• We are sorry, but NCBI web applications do not support your browser and may not function properly. More information
Logo of molcellbPermissionsJournals.ASM.orgJournalMCB ArticleJournal InfoAuthorsReviewers
Mol Cell Biol. Jan 2005; 25(2): 854–864.
PMCID: PMC543408

Extracellular Signal-Regulated Kinases Phosphorylate Mitogen-Activated Protein Kinase Phosphatase 3/DUSP6 at Serines 159 and 197, Two Sites Critical for Its Proteasomal Degradation

Abstract

Mitogen-activated protein (MAP) kinase phosphatases (MKPs) are dual-specificity phosphatases that dephosphorylate phosphothreonine and phosphotyrosine residues within MAP kinases. Here, we describe a novel posttranslational mechanism for regulating MKP-3/Pyst1/DUSP6, a member of the MKP family that is highly specific for extracellular signal-regulated kinase 1 and 2 (ERK1/2) inactivation. Using a fibroblast model in which the expression of either MKP-3 or a more stable MKP-3-green fluorescent protein (GFP) chimera was induced by tetracycline, we found that serum induces the phosphorylation of MKP-3 and its subsequent degradation by the proteasome in a MEK1 and MEK2 (MEK1/2)-ERK1/2-dependent manner. In vitro phosphorylation assays using glutathione S-transferase (GST)-MKP-3 fusion proteins indicated that ERK2 could phosphorylate MKP-3 on serines 159 and 197. Tetracycline-inducible cell clones expressing either single or double serine mutants of MKP-3 or MKP-3-GFP confirmed that these two sites are targeted by the MEK1/2-ERK1/2 module in vivo. Double serine mutants of MKP-3 or MKP-3-GFP were more efficiently protected from degradation than single mutants or wild-type MKP-3, indicating that phosphorylation of either serine by ERK1/2 enhances proteasomal degradation of MKP-3. Hence, double mutation caused a threefold increase in the half-life of MKP-3. Finally, we show that the phosphorylation of MKP-3 has no effect on its catalytic activity. Thus, ERK1/2 exert a positive feedback loop on their own activity by promoting the degradation of MKP-3, one of their major inactivators in the cytosol, a situation opposite to that described for the nuclear phosphatase MKP-1.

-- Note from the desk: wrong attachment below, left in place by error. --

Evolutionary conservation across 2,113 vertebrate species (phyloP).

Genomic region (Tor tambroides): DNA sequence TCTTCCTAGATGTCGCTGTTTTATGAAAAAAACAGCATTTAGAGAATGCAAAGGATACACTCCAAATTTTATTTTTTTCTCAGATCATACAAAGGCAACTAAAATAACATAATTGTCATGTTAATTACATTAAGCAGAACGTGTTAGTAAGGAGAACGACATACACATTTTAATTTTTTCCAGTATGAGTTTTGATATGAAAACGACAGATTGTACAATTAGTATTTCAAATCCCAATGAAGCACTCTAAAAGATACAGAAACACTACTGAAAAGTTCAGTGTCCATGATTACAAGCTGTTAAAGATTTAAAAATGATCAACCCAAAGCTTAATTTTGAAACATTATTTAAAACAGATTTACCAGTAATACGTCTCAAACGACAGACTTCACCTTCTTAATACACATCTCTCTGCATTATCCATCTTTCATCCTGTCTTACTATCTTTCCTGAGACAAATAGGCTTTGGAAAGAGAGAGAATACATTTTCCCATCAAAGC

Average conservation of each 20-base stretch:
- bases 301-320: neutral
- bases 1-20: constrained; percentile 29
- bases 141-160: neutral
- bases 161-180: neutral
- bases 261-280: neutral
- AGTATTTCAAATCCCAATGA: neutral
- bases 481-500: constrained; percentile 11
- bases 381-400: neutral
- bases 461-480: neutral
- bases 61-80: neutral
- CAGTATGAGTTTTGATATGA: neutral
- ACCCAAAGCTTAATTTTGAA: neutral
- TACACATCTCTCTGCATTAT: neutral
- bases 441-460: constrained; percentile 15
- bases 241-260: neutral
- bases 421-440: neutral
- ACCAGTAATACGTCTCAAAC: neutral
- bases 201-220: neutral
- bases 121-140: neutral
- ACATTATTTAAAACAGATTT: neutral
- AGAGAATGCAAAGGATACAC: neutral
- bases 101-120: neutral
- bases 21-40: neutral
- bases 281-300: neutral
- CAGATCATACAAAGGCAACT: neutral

Extracellular signal-regulated kinases (ERKs) are central to numerous biological responses, including cell growth, differentiation, and survival. ERK1 and ERK2 (ERK1/2; also referred to as p44/p42 mitogen-activated protein [MAP] kinases) are activated through the stimulation of tyrosine kinase receptors, G protein-coupled receptors, and integrins (30). Receptor ligation leads to the activation of the small G protein ras, followed by the recruitment of the raf kinase to the membrane and by subsequent activation of downstream kinases, MEK1 and MEK2 (MEK1/2) and ERK1/2. Once activated by phosphorylation on both Thr and Tyr residues, ERK1/2 phosphorylate in turn numerous substrates in the cytosol, the nucleus, and the plasma membrane (30).